UNITED NATIONS – The United Nations' Monday announcement that it will look into whether a longtime official violated conflict-of-interest rules did more than draw attention to the man's possible wrongdoing — it also raised questions about how the world body investigates itself.
The world body's decision to investigate procurement officer Alexander Yakovlev (search) was prompted by a FOX News investigation into the staffer. Yakovlev, who handles tens of millions of dollars' worth of contracts for a variety of U.N. operations, is entwined in an apparent father-son conflict of interest similar to the one that engulfed Secretary-General Kofi Annan (search) and his son Kojo.
Yakovlev's son, Dmitry, worked for a company called IHC Services, Ltd. (search), and the firm represents companies trying to secure U.N. contracts.
IHC's Chief Executive Officer Ezio Testa told FOX News that he gave Dmitry Yakovlev a job because his father asked him to, a move that came only months after the older Yakovlev worked on a $1.2 million procurement contract with the company.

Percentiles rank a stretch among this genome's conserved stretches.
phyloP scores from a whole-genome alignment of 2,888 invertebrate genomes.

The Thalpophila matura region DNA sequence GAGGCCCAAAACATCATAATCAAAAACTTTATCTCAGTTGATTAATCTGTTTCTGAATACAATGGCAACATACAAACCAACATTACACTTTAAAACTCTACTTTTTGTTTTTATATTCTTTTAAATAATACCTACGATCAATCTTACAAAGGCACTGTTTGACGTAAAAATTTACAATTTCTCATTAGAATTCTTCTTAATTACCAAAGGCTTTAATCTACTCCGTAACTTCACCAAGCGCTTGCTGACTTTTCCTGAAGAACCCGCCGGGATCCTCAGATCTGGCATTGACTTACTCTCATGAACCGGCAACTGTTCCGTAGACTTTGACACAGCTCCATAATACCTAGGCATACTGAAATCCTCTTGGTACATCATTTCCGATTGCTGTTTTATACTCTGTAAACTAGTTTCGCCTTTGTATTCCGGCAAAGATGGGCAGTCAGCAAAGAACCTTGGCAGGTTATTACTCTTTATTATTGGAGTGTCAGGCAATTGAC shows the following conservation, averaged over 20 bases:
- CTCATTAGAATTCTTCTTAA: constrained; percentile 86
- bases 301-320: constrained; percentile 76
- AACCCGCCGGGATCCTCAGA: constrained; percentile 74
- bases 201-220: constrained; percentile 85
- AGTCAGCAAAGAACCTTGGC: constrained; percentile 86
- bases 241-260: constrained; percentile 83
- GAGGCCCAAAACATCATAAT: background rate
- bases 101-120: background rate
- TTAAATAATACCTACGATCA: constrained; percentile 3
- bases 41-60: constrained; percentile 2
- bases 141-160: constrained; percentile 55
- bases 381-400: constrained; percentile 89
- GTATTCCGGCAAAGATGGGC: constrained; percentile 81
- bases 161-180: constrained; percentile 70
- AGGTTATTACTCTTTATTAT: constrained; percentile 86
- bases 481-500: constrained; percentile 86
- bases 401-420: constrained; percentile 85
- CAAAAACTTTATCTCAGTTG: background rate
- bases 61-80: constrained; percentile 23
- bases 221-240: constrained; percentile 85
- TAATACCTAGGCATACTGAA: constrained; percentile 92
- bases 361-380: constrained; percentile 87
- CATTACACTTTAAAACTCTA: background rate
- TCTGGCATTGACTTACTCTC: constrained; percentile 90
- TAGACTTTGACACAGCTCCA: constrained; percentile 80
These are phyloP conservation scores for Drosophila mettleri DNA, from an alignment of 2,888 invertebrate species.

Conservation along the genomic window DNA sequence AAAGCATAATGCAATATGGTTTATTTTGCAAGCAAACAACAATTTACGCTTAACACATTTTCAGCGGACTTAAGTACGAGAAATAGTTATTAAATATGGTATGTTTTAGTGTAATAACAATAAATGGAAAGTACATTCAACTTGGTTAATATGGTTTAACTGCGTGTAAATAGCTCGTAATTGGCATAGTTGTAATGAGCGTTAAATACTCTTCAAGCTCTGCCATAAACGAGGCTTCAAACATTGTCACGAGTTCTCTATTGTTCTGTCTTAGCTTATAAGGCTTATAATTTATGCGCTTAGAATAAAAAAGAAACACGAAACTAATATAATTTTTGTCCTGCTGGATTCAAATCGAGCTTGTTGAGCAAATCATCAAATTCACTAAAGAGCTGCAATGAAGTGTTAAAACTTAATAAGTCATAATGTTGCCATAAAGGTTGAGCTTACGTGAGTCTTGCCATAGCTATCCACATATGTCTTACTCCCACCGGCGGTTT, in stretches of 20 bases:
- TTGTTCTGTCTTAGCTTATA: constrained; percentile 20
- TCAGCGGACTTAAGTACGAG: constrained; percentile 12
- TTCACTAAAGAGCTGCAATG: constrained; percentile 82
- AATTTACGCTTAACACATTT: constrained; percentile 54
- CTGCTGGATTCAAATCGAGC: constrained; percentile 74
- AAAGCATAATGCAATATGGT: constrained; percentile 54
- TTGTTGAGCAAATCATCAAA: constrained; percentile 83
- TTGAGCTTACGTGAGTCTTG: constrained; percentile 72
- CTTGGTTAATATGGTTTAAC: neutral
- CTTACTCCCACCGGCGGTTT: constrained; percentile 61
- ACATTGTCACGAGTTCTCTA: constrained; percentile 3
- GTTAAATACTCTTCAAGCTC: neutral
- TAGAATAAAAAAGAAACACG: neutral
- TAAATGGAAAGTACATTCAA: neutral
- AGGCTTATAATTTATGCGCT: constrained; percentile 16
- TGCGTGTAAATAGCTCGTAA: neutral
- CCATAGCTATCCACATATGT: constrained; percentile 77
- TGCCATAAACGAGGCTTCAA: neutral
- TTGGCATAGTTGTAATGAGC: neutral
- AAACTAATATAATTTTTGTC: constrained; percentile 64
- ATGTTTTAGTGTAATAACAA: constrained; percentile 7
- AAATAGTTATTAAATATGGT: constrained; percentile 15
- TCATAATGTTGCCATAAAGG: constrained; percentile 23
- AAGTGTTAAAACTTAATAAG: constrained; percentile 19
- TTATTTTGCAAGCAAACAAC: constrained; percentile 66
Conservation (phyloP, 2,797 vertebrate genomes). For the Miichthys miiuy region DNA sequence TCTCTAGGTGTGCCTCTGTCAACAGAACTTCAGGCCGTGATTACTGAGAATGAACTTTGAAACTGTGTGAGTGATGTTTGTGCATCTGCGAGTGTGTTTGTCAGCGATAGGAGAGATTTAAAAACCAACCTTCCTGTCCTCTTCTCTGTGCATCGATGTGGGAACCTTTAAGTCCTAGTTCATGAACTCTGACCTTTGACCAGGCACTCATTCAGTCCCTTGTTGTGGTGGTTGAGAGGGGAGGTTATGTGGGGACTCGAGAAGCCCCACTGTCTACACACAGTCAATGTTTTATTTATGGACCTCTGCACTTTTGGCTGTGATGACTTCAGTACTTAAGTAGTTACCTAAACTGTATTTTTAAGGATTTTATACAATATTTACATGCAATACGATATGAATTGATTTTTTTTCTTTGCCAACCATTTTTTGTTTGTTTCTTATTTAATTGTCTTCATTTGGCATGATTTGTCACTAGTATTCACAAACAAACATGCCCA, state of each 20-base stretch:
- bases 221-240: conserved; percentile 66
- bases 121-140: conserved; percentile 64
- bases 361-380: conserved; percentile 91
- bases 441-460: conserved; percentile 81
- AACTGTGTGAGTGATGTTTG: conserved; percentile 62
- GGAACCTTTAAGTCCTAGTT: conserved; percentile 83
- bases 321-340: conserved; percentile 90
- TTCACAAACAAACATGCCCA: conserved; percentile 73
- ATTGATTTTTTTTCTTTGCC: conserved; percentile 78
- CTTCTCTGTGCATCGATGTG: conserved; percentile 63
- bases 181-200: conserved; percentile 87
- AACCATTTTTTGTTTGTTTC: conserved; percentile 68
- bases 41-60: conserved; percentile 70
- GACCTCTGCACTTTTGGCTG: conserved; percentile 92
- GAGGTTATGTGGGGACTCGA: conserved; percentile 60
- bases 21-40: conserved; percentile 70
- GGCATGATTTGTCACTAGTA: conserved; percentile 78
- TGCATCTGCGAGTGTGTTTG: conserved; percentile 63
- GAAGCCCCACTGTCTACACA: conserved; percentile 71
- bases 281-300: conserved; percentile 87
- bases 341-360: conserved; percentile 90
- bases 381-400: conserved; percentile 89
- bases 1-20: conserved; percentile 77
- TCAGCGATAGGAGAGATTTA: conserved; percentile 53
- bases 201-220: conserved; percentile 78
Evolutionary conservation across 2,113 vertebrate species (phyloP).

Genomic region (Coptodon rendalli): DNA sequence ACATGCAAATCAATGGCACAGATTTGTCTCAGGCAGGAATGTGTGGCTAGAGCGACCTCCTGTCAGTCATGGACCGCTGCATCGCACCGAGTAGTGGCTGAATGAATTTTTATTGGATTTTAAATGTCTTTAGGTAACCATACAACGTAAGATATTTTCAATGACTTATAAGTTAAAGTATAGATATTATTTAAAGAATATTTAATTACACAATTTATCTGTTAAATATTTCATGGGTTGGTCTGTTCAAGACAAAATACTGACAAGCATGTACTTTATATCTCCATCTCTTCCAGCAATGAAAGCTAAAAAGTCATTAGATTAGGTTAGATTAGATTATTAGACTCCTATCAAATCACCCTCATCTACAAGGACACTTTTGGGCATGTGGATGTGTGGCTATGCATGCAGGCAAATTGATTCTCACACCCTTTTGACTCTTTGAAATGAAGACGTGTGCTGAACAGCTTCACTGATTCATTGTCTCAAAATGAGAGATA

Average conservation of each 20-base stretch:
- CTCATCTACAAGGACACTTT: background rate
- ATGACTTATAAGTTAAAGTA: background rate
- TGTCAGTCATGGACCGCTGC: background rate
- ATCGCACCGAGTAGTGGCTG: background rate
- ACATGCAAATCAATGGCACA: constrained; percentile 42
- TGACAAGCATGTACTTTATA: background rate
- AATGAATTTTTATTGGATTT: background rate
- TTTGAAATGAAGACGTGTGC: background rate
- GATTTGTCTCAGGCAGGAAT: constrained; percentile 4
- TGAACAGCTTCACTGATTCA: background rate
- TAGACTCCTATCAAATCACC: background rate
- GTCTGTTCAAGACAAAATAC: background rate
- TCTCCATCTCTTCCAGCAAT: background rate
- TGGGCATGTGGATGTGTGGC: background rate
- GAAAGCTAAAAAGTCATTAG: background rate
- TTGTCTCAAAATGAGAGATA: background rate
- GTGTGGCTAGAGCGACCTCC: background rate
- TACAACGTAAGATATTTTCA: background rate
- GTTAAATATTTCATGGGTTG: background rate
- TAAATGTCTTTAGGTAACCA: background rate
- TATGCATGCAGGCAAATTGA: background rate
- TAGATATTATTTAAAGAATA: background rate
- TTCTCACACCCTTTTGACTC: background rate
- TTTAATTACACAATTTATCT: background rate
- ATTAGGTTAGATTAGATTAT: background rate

After the FOX News report, which was published Monday, the United Nations said its Office of Internal Oversight Services is probing Yakovlev. But U.N. officials revealed little else about the investigation, except that it is confined to the conflict-of-interest allegation. According to a U.N. spokesman, Yakovlev will continue to work during the investigation.
The most recent head of the Office of Internal Oversight Services, Dileep Nair (search), is under investigation himself for charges of sexually harassing staff; his replacement is not scheduled to take over until mid-July.
As for the investigation by Paul Volcker into the Oil-for-Food (search) program, even though testimony by Yakovlev was important in two interim reports his committee has issued, a Volcker spokesman will not say whether the Yakovlev allegations will inspire the committee to take a second look at his testimony.
FOX News' own investigation raised questions that went beyond the father-son relationship with IHC, including the discovery that Alexander Yakovlev's wife, Olga, was issued a Visa credit card from a bank in the Caribbean country of Antigua and Barbuda, which has strict bank secrecy laws.
The card was in the name of a company called Moxyco Ltd., and was supplied to Olga Yakovlev by Maritime International, a firm that helps individuals create offshore corporations and bank accounts. When FOX News tried to obtain an explanation from her about this financial arrangement, Olga Yakovlev said to talk to her husband, who will not agree to an interview unless Annan permits him to. That permission has not yet been granted.